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Albert Moghrabi, Henry S. Friedman, Peter C. Burger, Robert Tien, and W. Jerry Oakes

✓ Six patients with optic pathway gliomas who were previously managed with surgery and/or chemotherapy were treated with carboplatin (560 mg/sq m) after radiographic evidence of disease progression. The median age at diagnosis was 2 years (range 4 months to 7 years), and the interval between diagnosis and carboplatin therapy ranged between 7 months and 6.5 years (median 1.8 years). Treatment was given at 4-week intervals and continued until unacceptable toxicity supervened, the disease progressed, or the disease was stable for 12 months. All patients demonstrated disease stability at the outset of the third cycle and continued to do so at the time of this writing. Two patients are 16 and 32 months from initial carboplatin therapy and have been off treatment for 5 and 14 months, respectively; two patients are still receiving therapy at 7 and 11 months after their initial treatment. During the study, two patients developed hypersensitivity to the drug, requiring its discontinuation. Toxicity was minimal, consisting mainly of thrombocytopenia, requiring a one-dose reduction in four of the six treated patients. No platelet transfusions were needed. These results suggest that carboplatin can arrest growth of progressive optic pathway gliomas in children and can allow delay of radiotherapy. A larger trial will be required to define the optimal use of carboplatin in the treatment of low-grade gliomas in children.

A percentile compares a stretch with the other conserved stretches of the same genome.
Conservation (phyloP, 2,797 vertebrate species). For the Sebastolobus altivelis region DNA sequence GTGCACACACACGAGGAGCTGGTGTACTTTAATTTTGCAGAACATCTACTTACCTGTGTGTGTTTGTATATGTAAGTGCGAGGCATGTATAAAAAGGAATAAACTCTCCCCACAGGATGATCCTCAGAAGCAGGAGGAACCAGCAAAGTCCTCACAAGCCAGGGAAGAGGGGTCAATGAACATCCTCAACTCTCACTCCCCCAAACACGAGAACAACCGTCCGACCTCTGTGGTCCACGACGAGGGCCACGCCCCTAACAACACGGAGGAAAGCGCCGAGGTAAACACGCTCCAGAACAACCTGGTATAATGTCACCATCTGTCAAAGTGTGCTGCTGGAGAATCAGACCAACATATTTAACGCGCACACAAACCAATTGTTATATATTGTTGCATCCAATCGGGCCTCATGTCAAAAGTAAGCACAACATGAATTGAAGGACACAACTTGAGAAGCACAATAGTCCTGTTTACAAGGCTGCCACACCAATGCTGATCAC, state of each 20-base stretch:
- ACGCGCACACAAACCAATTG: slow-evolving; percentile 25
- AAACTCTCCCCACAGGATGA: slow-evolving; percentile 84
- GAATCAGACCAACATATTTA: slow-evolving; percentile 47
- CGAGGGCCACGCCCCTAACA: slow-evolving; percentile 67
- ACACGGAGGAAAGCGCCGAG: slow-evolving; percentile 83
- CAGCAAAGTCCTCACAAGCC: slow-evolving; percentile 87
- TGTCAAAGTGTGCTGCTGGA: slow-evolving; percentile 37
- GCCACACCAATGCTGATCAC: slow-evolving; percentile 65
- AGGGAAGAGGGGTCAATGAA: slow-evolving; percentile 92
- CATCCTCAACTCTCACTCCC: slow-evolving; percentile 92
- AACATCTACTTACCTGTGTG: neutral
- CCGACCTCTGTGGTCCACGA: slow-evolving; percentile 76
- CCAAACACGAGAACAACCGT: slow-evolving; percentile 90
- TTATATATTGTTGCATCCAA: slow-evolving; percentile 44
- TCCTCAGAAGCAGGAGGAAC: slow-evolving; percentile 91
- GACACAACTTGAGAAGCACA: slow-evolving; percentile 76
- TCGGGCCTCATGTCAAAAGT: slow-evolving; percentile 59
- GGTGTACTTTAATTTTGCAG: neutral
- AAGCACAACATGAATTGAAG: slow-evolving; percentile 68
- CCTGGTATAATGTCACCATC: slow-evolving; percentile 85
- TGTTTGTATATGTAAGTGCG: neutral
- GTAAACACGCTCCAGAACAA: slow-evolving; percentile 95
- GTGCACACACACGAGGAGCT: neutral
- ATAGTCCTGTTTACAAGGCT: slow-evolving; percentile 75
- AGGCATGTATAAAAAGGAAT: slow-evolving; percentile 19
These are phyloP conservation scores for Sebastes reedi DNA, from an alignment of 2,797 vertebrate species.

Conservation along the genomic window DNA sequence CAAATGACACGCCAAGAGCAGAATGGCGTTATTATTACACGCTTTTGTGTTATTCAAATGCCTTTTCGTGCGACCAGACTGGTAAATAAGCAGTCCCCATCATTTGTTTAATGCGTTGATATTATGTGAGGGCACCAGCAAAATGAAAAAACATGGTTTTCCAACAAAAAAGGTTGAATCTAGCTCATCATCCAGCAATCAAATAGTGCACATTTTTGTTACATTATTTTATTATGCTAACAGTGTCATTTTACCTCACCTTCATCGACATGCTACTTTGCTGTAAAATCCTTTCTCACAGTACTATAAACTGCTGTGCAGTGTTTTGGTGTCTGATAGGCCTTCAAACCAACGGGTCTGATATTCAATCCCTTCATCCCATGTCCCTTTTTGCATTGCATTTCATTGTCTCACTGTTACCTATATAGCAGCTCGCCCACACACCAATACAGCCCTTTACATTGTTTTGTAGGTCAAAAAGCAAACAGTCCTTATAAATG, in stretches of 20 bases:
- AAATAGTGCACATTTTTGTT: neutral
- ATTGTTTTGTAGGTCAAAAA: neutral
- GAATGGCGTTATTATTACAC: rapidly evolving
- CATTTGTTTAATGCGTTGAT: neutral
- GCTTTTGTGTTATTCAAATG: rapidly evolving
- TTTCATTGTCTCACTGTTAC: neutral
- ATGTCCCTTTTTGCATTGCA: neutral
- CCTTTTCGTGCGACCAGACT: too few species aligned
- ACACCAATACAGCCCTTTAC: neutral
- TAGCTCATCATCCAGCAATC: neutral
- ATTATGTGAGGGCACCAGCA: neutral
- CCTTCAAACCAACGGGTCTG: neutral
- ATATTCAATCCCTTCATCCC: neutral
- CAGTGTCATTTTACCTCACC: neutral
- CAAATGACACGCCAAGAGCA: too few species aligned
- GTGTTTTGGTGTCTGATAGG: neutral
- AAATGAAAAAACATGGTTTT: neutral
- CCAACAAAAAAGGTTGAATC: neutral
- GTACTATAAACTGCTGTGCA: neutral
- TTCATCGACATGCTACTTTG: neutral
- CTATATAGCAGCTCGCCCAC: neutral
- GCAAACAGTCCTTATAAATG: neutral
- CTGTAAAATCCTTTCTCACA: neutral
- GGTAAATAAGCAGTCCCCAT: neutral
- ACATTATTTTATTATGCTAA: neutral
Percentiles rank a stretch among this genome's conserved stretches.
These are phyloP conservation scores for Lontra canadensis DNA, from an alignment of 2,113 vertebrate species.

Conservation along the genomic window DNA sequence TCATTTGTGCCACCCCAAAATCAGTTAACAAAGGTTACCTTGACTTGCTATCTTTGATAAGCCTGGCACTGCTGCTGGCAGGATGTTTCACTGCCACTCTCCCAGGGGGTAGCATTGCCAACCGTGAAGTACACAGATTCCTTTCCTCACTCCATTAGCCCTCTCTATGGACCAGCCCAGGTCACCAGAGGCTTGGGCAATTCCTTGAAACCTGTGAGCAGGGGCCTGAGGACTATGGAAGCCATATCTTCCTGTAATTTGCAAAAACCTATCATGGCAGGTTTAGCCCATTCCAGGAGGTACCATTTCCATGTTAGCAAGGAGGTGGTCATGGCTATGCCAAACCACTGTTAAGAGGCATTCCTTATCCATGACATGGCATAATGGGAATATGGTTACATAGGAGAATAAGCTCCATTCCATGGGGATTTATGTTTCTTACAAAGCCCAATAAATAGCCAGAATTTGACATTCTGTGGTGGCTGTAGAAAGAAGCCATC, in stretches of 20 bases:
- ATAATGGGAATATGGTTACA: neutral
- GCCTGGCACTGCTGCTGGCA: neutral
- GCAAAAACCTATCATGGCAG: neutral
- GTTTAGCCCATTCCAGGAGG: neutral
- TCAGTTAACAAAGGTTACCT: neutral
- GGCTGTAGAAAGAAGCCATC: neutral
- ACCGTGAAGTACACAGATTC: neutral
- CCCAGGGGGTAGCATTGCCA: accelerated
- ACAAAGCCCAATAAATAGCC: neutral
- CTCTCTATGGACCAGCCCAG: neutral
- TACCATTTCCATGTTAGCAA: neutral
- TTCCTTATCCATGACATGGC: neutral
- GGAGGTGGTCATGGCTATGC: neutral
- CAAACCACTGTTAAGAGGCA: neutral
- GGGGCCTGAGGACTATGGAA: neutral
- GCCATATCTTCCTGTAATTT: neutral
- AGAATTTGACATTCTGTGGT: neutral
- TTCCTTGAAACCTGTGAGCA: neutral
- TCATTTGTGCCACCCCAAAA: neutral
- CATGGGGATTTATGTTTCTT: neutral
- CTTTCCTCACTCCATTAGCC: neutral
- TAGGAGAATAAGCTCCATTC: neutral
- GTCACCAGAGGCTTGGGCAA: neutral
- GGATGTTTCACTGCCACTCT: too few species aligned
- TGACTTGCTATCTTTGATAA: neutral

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Darryl C. Longee, Henry S. Friedman, Robert E. Albright Jr., Peter C. Burger, W. Jerry Oakes, Joseph O. Moore, and S. Clifford Schold Jr.